Strategic Web Usability

Four Reasons to Use Unique Product IDs

Random NumbersIf you have a database-driven website of any kind, odds are that you're using numeric IDs somewhere. It's a natural side-effect of the technology: you build a data table, set up an auto-incremented ID, and the products, blog entries, etc. start to get numbered sequentially. Ultimately, you end up with product IDs that might as well be completely random and links that look like this:

www.mysite.com/product.php?id=7463

Many people have written about the merits of using more meaningful URLs (and properly redirecting/rewriting meaningless ones), but I'd like to discuss a slightly different angle on the topic: what about those numeric IDs themselves?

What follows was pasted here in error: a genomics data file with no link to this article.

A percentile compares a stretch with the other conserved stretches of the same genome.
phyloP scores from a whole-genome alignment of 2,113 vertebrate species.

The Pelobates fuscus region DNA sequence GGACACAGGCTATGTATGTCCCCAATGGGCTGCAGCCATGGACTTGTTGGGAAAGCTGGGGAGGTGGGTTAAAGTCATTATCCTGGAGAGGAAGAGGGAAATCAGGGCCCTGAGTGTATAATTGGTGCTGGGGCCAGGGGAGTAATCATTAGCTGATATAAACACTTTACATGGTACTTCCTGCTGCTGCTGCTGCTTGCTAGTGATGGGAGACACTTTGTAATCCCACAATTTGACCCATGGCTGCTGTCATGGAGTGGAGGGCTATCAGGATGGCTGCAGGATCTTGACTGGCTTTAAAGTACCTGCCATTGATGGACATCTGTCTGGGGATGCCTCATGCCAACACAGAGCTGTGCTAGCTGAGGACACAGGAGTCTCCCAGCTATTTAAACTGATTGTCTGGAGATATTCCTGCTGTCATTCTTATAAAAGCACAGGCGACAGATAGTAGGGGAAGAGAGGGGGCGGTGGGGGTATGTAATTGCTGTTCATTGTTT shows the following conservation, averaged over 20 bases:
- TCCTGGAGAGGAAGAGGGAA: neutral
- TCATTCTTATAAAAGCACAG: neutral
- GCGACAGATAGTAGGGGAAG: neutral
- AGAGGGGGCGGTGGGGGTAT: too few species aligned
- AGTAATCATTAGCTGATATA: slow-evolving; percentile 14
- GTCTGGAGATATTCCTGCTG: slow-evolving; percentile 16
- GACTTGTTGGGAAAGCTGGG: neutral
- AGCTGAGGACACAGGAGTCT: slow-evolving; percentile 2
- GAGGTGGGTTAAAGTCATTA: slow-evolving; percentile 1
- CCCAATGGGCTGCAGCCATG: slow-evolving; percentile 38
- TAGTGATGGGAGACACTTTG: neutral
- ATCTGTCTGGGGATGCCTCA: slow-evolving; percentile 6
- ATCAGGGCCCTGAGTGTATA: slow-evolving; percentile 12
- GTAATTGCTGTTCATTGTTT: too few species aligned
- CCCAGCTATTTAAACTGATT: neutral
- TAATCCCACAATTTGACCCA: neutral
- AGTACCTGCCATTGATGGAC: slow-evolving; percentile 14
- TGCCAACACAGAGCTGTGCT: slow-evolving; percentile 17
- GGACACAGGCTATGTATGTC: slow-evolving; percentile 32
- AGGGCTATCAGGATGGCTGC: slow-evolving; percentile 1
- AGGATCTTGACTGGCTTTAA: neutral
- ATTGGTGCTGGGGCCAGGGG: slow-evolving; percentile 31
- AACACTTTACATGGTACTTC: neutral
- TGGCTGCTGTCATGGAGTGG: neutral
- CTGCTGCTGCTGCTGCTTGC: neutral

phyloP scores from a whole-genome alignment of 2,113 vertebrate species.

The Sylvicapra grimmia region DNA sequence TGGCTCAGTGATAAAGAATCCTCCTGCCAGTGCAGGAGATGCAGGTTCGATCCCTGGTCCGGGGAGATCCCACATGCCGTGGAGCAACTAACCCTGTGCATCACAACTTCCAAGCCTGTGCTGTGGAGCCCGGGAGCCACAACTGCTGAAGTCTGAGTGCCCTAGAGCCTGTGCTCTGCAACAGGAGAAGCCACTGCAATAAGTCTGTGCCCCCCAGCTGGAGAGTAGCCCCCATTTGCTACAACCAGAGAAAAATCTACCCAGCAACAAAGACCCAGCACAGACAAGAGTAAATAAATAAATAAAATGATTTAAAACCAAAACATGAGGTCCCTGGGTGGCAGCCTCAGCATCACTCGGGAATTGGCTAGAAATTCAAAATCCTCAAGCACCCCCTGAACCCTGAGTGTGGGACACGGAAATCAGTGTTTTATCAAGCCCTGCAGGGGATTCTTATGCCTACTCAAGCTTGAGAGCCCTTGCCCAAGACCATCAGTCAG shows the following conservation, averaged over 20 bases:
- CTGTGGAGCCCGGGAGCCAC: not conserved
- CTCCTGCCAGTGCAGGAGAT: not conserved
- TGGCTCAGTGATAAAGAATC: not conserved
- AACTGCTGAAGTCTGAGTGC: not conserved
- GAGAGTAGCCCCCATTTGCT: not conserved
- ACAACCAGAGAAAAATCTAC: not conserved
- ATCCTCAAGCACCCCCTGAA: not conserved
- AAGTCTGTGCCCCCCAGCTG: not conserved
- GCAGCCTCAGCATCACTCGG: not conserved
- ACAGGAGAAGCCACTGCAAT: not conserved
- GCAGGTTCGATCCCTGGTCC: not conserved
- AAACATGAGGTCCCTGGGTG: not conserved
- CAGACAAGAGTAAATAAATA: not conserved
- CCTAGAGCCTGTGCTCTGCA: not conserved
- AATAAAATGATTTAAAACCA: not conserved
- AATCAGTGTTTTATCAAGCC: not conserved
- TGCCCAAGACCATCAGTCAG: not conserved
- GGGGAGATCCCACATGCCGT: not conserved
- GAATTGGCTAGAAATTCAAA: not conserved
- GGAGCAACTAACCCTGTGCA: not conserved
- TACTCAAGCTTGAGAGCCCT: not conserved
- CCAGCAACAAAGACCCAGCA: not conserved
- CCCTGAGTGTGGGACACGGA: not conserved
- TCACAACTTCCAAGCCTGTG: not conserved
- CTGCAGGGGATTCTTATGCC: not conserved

Lessons from UPS

Whenever I feel like I'm not quite making sense, I like to start with an example. The company that got me thinking about all of this originally was UPS, which uses a distinctive tracking number format that looks something like:

1Z8730900389000000

Notice anything? In addition to being a consistent length, the standard UPS tracking code always starts with the telltale "1Z". So, is that really better than a seemingly random number? Yes, and here's why:

1. Recognition

That little "1Z" tells me right away that I'm dealing with UPS and that what I have in front of me is a tracking number. It's useful information, and it's good for branding.

2. Reference

Customers need to reference your products precisely, and unique IDs have a purpose even if you have meaningful product names and URLs. I recently conducted an experiment with a client where I converted their numeric IDs to easily recognizable 6-letter codes. Those codes were still meaningless, but they gave visitors an easy way to reference products. The codes were useful enough that they even spilled over into offline requests (phone, fax, etc.).